Reflections from London 23.2.17

This week started off as any other week, we all came into work, got on with our business and went home again.  Outside these offices, the helicopters continued to circle above us, as they do every afternoon.  They have become part of the landscape and it makes us feel safe.  We have even got to know the different types and their names.

On Wednesday afternoon their absence wasn’t noted until a colleague told me the shocking news from Westminster, only two tubes stops from these offices.  As the news unfolded that afternoon we were all shocked but each of us knew instinctively that the police and rescue services would be react speedily.  Clearly “our helicopters” had been called elsewhere.
In spite of this event we all carried on calmly working and went home in the usual way.  The mood was more sombre but living in London means we already know there is a risk and we choose to get on with it, and that is what we did.

There was a rallying cry from Sadiq Khan, the London Mayor to gather for a vigil at Trafalgar Square the following evening.  We were called to respond to a “peaceful call to arms”.  Thousands of people negotiated their way into the square, weaving through the traffic, all trying to be patient with each other and with a common purpose, to remember those who have lost loved ones and pay respect to those who had died.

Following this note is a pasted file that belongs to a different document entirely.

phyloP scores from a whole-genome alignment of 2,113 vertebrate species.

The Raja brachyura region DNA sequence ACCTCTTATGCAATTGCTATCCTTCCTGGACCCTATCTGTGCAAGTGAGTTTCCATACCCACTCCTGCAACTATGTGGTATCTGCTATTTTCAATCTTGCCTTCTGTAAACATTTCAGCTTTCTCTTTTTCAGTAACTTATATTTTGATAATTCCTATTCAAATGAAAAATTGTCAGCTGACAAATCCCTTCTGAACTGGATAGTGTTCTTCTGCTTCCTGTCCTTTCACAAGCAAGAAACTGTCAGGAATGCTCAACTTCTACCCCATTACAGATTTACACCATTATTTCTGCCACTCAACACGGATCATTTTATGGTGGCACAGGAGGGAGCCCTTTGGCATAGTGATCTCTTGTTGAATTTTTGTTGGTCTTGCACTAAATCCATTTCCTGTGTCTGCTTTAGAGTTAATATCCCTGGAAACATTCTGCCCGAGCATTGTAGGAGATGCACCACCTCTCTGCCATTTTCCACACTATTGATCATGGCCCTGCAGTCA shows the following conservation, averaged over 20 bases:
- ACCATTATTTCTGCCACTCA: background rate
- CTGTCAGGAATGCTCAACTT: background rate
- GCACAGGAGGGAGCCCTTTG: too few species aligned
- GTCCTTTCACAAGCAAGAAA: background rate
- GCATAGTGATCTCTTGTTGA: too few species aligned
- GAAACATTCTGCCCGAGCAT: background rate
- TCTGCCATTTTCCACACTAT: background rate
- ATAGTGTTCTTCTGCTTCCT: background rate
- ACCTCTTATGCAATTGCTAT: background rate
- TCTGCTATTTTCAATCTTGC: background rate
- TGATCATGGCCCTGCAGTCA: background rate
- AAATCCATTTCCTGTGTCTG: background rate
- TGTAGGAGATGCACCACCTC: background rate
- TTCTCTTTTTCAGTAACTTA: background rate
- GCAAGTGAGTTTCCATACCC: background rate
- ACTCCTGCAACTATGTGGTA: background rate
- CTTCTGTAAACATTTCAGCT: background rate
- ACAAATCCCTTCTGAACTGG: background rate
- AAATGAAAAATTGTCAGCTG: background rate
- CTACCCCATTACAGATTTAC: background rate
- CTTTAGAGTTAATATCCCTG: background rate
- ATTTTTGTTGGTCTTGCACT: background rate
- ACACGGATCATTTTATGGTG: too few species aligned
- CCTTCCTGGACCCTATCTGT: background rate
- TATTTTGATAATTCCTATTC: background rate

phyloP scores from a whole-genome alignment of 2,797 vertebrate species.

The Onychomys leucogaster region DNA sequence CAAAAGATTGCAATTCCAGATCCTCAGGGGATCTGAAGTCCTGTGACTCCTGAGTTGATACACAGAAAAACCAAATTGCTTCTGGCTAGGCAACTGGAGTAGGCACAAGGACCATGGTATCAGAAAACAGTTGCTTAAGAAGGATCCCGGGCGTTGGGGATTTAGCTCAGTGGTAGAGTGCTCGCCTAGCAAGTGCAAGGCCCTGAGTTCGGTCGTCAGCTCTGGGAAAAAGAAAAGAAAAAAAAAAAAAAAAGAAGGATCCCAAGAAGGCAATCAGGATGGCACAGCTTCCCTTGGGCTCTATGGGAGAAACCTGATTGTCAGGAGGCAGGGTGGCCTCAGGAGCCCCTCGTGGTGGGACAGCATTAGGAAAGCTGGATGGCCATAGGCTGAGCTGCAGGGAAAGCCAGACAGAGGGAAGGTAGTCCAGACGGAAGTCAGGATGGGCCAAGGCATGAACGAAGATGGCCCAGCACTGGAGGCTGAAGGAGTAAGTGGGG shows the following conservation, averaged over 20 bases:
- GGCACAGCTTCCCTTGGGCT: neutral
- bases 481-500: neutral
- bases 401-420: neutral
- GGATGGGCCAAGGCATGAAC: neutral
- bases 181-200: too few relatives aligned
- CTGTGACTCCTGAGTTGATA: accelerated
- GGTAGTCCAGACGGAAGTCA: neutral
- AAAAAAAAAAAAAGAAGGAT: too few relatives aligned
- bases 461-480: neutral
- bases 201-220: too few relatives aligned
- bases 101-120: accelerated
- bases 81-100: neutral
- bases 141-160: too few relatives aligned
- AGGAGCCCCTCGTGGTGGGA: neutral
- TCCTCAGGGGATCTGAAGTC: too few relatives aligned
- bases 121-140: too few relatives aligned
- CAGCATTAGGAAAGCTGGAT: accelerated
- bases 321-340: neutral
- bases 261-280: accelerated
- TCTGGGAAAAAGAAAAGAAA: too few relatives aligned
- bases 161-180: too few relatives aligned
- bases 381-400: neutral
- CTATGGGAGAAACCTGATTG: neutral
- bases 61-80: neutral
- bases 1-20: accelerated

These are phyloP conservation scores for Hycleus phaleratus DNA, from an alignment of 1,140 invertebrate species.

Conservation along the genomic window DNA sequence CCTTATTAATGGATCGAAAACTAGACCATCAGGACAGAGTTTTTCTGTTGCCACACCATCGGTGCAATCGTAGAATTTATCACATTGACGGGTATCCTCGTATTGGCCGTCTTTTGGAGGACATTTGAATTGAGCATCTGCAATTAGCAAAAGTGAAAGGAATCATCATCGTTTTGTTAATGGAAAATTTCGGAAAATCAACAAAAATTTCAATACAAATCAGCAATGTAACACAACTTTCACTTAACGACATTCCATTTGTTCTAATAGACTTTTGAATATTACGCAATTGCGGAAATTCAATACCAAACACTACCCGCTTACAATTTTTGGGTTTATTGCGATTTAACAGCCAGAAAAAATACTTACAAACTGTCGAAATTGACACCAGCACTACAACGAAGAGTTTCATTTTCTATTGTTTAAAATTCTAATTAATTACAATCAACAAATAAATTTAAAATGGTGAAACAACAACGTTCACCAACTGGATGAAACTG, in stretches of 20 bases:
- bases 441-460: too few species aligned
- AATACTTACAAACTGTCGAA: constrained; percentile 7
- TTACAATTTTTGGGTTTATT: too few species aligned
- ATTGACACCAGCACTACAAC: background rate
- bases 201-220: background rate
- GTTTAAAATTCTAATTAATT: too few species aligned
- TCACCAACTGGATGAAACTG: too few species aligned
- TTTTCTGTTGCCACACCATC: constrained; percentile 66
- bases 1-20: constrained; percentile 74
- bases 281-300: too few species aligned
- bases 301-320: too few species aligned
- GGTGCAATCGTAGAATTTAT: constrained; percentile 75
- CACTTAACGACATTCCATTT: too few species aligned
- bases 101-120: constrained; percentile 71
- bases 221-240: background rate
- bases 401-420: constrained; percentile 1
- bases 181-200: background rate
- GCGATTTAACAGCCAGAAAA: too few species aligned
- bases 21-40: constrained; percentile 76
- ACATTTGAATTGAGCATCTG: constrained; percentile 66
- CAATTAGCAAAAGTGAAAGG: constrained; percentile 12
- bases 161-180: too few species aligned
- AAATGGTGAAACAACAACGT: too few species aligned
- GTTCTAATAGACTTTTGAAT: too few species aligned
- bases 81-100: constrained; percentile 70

The mood was respectful, people were quiet, everyone honoured the minute’s silence.  The police did what they had to do as unobtrusively as possible.  This was a time for us all to come together, and that is what we did, from all nations, backgrounds and beliefs.

I spoke to a couple from Canada, their home town also called London.  They had come to this London as it was their “favourite city in the world” and felt compelled to join us all.

I bumped into a young friend unexpectedly.  She is an intern at the House of Commons.  She described how she had been on her own when she heard the news.  She followed the lock down procedure and waited until all was clear, letting her family know she was safe.  It had been a shock but yet she together with her young friend came out last night to show their respect.
At the end of the vigil, which was simple but hit the right note of sombreness, we were invited to stay on and mingle.  This we did.  Candles were spontaneously lit, flowers left at the steps, people huddled together and there was a collective coming together.

If the intention of the terrorist was to cause division then it clearly failed.  Instead, we have remembered that what unites us all is our humanity and so people have made an extra effort to be kinder, more patient with each other and more determined to carry on business as usual.

Sinead Cartwright